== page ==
A mere twenty years ago the idea that dogs are capable of feelings and emotions would have been laughed at by the academics. In 2012, Dr Gregory Berns trained dogs to enter an MRI scanner. The scans confirmed what owners already knew, that dogs are able to recognise faces and emotions thereof. Activity in the caudate nucleus region of the brain causes the release of hormones, as with humans, responsible for certain emotions. These include vasopressin linked to aggression, oxytocin, often referred to as the ‘love hormone’ and dopamine known to enhance the experience of pleasure. It appears then, that your dog IS capable of falling in love with you, and not simply because you are the provider of basic needs!
Until about the early 1970s, dog training was the preserve of police forces and the military. Pet dogs were left to get on with it; any apparent ‘misbehaviour’ or aggression being dealt with, by ill-informed owners, in the form of beating into submission, chaining up or euthanasia. As I recall the first ‘celebrity’ dog trainer, with her own TV series, was Barbara Woodhouse in the early ’80s. Training was in the form of dominance with ‘yanks’, reprimanding, bullying………..the lot! Some of her Youtube videos are difficult to watch! To this day, Cesar Millan espouses similar techniques with pinning down, kicking and all. This is also evidenced on his Youtube channel.
The point is that, even now, some dog guardians may treat their pets as objects of desire rather than sentient beings. For example, one of the most common ‘problem’ behaviours guardians encounter, and one which I am often asked to help resolve, is pulling on lead. Ironically this is also one of the easiest problems to deal with. Every day I witness handlers yanking and pulling back in resistance. Punishment does NOT work, period. (Link re: punishment, pending). If it did, why do we see this behaviour over and over? The temptation is to escalate the punishment, potentially with dire consequences; an unhappy, withdrawn dog and a relationship breakdown, not to mention long term damage to the neck and throat area – thyroid glands (dogs have two), muscle and blood vessels. This abuse has to end somewhere!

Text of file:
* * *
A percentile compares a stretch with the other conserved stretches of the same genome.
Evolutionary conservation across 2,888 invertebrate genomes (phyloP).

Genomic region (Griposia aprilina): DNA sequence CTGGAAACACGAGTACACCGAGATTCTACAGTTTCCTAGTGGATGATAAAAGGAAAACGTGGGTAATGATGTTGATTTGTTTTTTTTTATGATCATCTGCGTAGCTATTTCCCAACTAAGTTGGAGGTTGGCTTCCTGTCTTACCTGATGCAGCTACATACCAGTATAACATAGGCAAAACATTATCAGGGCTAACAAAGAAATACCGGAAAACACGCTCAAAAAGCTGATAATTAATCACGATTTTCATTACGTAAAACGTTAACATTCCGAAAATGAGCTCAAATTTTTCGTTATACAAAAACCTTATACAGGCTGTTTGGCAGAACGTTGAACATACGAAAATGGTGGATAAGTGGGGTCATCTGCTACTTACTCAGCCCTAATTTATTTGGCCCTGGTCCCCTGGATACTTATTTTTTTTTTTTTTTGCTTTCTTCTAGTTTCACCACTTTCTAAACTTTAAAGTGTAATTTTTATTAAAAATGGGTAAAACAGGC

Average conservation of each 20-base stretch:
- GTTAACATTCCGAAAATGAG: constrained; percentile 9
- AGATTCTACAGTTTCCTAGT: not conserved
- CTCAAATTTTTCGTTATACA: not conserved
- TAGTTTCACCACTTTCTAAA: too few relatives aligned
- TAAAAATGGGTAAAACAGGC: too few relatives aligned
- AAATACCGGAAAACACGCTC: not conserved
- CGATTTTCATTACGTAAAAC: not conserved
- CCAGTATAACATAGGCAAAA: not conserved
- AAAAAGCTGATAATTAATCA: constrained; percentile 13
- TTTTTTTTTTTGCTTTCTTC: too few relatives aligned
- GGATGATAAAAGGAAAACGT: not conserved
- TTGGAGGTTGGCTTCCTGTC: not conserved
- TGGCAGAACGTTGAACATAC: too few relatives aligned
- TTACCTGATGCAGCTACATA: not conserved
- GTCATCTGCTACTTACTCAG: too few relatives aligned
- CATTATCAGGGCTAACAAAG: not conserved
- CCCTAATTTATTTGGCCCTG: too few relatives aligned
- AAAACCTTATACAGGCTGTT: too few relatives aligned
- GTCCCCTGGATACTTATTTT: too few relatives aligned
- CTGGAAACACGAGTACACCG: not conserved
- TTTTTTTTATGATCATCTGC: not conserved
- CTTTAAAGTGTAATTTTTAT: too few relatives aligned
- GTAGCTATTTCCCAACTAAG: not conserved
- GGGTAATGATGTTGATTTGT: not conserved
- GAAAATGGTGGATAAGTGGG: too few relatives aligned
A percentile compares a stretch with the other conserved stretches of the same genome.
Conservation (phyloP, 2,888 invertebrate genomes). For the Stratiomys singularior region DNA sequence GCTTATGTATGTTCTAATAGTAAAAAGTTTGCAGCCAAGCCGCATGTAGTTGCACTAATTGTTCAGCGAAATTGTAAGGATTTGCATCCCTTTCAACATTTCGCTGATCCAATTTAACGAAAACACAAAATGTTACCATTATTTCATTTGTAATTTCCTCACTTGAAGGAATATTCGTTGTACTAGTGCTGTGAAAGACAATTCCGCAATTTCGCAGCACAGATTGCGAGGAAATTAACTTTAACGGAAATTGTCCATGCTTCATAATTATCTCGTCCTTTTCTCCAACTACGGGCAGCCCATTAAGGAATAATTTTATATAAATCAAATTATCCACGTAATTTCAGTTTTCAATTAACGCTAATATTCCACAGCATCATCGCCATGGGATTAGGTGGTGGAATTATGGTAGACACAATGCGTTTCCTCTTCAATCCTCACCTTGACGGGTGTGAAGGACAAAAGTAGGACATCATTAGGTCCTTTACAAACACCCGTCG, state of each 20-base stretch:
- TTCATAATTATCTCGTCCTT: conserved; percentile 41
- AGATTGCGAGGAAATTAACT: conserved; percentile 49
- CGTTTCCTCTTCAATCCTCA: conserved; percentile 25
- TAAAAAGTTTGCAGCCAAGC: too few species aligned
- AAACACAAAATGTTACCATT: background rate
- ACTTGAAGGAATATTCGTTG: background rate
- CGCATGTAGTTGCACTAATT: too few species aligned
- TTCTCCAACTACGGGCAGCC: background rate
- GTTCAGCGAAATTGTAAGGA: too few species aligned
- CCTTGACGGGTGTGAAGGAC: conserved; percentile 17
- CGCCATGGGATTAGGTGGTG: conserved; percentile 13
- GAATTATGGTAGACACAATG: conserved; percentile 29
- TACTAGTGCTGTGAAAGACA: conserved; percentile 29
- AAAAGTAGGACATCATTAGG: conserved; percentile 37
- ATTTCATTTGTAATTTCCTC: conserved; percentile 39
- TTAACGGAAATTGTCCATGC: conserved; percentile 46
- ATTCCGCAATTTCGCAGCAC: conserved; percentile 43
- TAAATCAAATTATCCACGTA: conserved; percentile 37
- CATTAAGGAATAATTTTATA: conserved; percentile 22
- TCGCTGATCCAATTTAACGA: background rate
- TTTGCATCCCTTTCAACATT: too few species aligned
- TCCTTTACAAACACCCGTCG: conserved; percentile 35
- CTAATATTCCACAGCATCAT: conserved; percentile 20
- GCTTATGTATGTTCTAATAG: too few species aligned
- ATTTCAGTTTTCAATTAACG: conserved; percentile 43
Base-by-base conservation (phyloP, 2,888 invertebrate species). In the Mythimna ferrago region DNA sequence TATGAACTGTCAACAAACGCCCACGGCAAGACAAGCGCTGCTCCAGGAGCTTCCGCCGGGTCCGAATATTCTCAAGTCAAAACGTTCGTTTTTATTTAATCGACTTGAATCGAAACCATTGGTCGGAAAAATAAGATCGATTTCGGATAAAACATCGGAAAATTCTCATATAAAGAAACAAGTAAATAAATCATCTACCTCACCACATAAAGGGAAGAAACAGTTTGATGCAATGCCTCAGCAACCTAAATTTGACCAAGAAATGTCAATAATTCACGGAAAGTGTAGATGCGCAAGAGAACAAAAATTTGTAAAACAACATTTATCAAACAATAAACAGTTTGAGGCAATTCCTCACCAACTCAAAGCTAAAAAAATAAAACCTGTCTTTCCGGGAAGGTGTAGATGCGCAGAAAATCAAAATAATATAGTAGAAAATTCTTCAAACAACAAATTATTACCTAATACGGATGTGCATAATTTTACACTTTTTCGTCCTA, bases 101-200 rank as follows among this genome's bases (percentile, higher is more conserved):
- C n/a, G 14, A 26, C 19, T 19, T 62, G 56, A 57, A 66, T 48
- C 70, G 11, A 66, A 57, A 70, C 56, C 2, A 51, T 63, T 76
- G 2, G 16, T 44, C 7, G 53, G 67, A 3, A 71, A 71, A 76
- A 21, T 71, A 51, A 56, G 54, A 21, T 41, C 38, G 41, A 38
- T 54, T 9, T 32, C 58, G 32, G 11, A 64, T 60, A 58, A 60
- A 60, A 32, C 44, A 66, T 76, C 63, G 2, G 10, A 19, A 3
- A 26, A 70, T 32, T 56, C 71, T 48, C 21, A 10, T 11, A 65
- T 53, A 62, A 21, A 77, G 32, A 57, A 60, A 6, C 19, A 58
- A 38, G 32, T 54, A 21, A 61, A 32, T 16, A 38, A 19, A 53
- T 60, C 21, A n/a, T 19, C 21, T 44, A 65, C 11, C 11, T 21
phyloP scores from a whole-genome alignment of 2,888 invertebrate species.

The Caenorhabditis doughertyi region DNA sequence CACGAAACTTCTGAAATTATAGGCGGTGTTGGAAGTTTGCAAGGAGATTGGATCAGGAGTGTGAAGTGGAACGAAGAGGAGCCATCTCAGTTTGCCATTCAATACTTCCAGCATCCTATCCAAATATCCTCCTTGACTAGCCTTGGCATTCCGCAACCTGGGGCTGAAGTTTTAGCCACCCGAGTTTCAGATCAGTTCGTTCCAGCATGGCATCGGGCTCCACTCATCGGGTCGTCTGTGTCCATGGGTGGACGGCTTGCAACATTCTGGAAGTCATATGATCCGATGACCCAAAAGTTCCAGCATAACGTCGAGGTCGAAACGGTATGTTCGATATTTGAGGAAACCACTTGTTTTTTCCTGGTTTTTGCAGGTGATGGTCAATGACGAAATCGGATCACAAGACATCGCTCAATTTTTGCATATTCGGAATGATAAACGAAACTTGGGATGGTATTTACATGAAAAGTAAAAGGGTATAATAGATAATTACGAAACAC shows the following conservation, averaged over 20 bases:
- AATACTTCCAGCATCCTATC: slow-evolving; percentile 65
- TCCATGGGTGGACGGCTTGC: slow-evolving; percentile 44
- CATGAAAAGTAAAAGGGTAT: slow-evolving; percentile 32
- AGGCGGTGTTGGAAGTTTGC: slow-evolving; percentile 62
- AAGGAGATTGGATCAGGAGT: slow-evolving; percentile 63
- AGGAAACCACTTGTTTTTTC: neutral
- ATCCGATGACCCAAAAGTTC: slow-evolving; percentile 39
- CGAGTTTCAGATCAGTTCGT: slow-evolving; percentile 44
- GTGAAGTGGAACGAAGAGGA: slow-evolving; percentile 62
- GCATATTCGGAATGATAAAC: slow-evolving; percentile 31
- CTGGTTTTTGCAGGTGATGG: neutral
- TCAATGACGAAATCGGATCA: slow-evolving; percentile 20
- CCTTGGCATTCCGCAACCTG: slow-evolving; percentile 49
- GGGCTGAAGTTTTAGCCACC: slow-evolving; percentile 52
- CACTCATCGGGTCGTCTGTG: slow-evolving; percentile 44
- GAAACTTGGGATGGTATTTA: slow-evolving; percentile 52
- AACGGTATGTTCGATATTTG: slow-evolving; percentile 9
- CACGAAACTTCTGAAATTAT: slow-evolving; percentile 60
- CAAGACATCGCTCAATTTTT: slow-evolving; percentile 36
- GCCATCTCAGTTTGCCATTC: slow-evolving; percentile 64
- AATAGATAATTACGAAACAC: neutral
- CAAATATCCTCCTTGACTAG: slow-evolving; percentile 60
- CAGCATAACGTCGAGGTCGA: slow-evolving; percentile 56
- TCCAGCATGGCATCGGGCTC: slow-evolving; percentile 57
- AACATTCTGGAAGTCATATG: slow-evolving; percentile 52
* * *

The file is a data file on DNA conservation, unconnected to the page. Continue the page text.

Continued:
The other side of the same coin is to COMMUNICATE with our dog, explaining exactly what we want him/her to do using plain English. Yes, plain English; dogs are capable of understanding up to 1,000 words. Of course this is over simplistic as three or four words strung together may be their limit, even then failing to comprehend the literal meaning – but you get my drift! As far back as the ’40s, William Campbell devised the ‘jolly routine’ of singing and dancing to ENGAGE the dog. He was way ahead of his time! The dog should WANT to walk alongside rather than in front. How about a game of tug on the go until the dog gets the message. Why simply ‘manage’ the behaviour when we can actively train for an alternative behaviour? – that of walking WITHOUT pulling. In the trade we call it ‘differential reinforcement of an alternative behaviour’. It is far easier to teach a positive (R+) than it is to teach a negative (R-)! My mentor, Steve Mann, shows this eloquently on his Youtube channel.
So, to answer my own question – training a dog may APPEAR complicated but science has truly shown us the way forward. This all started in the late 1800s when J B Watson, the father of modern behaviourism, was of the opinion that we (mankind) needed to take an objective view of behaviour by observing rather than relying on emotions. The ‘science’ of behaviour was thus founded. But don’t be disheartened, the best form of training is COMMUNICATION, ENCOURAGEMENT, and LOADS of REINFORCEMENT for the wanted behaviour!